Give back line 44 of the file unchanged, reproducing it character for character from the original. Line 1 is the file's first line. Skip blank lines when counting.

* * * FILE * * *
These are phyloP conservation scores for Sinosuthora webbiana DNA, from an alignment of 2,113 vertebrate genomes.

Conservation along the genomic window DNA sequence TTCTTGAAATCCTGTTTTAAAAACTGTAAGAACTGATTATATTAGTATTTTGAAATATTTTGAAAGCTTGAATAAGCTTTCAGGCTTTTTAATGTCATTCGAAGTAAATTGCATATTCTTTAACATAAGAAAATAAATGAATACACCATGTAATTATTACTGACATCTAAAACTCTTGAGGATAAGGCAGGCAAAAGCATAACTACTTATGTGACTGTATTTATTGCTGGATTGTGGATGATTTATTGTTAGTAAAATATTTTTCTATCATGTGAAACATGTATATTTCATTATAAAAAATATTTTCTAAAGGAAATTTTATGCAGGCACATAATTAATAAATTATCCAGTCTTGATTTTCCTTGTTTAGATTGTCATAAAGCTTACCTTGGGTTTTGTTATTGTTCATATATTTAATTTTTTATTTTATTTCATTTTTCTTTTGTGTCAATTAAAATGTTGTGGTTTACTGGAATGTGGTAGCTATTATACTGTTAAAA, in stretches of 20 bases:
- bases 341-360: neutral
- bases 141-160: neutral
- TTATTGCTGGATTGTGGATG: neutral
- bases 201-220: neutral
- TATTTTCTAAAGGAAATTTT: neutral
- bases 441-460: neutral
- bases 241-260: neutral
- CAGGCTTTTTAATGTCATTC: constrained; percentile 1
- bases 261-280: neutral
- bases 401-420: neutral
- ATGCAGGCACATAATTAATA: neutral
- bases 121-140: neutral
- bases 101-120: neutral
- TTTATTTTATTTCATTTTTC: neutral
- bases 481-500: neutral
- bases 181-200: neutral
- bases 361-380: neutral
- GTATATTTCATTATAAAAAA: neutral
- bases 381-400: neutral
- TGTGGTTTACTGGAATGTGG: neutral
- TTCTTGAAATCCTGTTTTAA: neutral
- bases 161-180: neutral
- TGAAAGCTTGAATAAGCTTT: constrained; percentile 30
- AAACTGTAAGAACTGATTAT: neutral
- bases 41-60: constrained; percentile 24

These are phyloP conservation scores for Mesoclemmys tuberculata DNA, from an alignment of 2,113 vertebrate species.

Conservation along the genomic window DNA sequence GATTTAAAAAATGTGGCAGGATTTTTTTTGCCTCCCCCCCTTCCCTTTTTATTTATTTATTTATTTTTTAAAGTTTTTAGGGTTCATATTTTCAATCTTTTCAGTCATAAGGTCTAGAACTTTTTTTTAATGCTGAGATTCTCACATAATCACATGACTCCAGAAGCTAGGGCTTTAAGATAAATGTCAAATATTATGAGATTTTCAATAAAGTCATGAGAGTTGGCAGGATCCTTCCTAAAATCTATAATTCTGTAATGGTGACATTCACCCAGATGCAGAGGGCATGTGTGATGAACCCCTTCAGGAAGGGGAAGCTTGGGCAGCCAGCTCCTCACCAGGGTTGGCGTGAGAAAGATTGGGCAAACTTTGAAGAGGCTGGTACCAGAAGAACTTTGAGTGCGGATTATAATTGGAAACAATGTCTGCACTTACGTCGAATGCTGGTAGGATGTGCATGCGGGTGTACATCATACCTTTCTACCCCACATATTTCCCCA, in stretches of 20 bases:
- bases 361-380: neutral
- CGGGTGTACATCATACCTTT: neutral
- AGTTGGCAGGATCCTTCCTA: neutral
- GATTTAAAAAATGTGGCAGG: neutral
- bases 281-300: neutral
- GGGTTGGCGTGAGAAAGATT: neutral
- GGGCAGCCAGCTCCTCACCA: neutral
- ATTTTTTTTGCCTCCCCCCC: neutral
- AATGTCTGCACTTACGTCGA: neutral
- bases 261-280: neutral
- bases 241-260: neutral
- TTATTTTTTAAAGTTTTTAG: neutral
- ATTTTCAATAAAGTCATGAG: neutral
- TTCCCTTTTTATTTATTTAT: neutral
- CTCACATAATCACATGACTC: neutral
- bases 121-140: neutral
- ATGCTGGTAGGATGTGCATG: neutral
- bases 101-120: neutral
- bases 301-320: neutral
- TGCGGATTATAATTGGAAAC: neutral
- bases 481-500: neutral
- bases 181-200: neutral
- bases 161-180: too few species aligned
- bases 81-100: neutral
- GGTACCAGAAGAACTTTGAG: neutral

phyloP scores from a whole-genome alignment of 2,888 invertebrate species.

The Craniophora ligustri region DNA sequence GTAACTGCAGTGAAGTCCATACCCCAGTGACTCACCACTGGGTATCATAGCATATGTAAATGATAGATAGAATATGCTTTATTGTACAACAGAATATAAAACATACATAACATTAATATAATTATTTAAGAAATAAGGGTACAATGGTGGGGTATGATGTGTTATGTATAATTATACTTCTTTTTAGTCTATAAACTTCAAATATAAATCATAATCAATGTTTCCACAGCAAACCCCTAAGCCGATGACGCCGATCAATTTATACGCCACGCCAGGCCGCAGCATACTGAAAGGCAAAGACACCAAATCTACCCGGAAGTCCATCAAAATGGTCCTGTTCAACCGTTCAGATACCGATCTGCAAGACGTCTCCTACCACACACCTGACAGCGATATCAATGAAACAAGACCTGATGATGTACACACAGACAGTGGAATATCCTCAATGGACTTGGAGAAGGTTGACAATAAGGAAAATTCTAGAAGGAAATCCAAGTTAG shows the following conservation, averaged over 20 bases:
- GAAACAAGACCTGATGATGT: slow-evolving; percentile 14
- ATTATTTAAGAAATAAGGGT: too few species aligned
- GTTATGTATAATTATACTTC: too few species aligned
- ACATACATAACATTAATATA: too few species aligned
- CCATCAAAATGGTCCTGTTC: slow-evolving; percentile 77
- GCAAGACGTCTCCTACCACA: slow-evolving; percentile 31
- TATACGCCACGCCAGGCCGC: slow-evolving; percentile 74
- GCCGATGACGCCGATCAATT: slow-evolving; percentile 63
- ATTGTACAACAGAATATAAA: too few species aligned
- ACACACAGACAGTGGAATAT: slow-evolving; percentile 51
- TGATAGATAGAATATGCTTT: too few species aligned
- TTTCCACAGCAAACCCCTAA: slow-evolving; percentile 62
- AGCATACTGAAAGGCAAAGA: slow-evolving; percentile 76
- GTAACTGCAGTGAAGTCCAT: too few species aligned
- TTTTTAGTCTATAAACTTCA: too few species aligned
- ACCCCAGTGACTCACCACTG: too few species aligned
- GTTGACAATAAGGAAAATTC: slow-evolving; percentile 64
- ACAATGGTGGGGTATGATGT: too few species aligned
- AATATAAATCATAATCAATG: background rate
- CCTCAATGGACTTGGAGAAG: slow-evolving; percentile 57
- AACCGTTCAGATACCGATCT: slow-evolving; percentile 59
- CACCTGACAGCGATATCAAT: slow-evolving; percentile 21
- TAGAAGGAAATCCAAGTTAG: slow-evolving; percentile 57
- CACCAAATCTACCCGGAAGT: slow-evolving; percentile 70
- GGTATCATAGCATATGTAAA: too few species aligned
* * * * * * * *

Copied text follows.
- CTCACATAATCACATGACTC: neutral